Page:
– Importance for policy consistency: Another criticism from players, in the past, has been the incidence of frequent policy flip-flops, which make well-laid business plans go awry. In the finalisation of the policy, this has been recognised and addressed by clearly adding the word “consistent” in the opening statement of Para 4 of the Preamble, which reads: “The objective of this document is to lay out a consistent policy and principles framework … to serve the needs of our aspiring nation.”
– Importance of digital communications infrastructure: Again, in the Preamble itself, in Para 5, it has been specifically added that “it would be critical to focus on Digital Communications Infrastructure development initiatives related to fibre deployment and Right of Way clearances, for both overground and underground infrastructure that will form the bedrock of next generation technologies.”
– Change of name for policy and the commission: It is significant that the big change of policy and implementation perspective is brought out with abundant clarity by the following new introduction in the Preamble: “Keeping in view the changes and advancements in the digital communications ecosystem, the National Telecom Policy will hereinafter be referred to as ‘National Digital Communications Policy’. To ensure effective implementation and monitoring of the Policy, it is proposed to re-designate the Telecom Commission as the Digital Communications Commission to ensure that the high aspirations are achieved within stipulated time.”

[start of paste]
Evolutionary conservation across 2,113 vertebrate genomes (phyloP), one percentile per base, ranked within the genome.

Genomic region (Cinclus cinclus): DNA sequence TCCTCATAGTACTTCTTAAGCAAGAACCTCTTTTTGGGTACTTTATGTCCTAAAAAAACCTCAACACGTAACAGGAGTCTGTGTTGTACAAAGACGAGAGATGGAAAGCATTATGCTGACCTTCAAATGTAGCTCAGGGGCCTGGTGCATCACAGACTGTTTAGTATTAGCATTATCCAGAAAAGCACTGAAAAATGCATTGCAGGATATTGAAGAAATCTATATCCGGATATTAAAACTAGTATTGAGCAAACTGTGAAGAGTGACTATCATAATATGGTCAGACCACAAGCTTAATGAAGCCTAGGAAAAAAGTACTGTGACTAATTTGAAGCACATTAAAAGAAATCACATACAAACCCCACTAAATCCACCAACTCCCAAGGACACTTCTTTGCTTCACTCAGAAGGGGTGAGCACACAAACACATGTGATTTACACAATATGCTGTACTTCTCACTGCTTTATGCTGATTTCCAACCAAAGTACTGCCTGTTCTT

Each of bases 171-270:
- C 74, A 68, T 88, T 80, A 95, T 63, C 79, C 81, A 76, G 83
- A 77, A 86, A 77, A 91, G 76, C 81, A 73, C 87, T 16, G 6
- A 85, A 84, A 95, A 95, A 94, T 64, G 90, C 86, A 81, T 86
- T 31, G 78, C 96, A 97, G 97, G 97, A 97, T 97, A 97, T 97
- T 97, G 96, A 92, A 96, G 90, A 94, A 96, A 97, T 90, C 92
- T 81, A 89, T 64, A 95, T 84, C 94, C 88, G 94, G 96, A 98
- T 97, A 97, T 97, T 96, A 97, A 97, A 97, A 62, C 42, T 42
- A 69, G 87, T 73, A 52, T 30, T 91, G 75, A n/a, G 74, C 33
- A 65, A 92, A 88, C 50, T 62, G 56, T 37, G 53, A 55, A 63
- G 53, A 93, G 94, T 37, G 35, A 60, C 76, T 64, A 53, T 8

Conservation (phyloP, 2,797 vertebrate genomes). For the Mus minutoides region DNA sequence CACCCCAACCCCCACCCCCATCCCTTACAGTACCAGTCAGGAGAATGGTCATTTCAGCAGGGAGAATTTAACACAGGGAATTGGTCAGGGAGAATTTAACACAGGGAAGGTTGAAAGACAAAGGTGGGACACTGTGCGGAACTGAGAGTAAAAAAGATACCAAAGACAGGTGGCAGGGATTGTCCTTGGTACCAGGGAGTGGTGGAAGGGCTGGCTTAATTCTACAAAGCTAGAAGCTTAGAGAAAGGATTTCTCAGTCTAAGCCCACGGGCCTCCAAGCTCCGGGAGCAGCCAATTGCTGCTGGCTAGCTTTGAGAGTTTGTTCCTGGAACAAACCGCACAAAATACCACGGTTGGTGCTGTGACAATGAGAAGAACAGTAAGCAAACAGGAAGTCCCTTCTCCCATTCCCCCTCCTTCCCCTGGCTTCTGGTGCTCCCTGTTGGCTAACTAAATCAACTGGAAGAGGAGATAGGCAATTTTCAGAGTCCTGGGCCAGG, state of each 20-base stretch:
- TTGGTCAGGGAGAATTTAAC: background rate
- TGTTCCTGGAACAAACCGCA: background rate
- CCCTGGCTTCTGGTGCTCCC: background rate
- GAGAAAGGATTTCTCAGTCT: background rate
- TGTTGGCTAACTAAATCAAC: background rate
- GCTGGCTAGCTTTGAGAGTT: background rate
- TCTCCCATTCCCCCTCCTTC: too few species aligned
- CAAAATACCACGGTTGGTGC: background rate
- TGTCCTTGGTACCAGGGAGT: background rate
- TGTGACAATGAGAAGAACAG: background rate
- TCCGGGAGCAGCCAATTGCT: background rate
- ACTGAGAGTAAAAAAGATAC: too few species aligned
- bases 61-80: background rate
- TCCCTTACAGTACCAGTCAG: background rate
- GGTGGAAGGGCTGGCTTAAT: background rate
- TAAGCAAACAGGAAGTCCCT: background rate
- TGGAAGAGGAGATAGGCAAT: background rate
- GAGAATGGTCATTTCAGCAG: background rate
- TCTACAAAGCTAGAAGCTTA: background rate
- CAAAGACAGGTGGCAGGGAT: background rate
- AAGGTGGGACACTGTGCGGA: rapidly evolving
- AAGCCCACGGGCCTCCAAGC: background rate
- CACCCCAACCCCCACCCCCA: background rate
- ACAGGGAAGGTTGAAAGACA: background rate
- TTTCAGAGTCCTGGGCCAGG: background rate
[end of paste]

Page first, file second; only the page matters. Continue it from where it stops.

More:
Naysayers might dismiss this as a mere name change and what matters is the execution and the result. However, such skeptics should note that, in this case, both the fundamental policy orientation as well as the implementation are addressed. The DCC is to ensure effective implementation and monitoring of the policy and is also to ensure that the high aspirations are achieved within the stipulated time. No ambiguity whatsoever.
– “Allowing benefits of convergence in areas such as IP-PSTN switching”: This is a specific addition to the list of strategies. It could possibly be aimed at providing convergence benefits to call centres, BPOs and internet telephony.
– Incentivizing green energy: While the draft had already strategised the “promoting and deployment of solar and green energy,” the final goes further, and asks for “incentivising.” This is a critical requirement.
– Spectrum: Some extremely meaningful changes are noticed here. The word “auctioning” has been deleted in the context of spectrum assignment or allocation. Instead, we now have introduction of “ensure transparency in allocation” and optimise availability and utilization by “developing a transparent, normative and fair policy for spectrum assignments and allocation.” This seems to imply that auctions need not be followed for spectrum allocation and that any reasonable, fair and transparent method of allocation might be followed. This is a much-needed change from the current status and could mean the real deliverance of the sector from its biggest problem.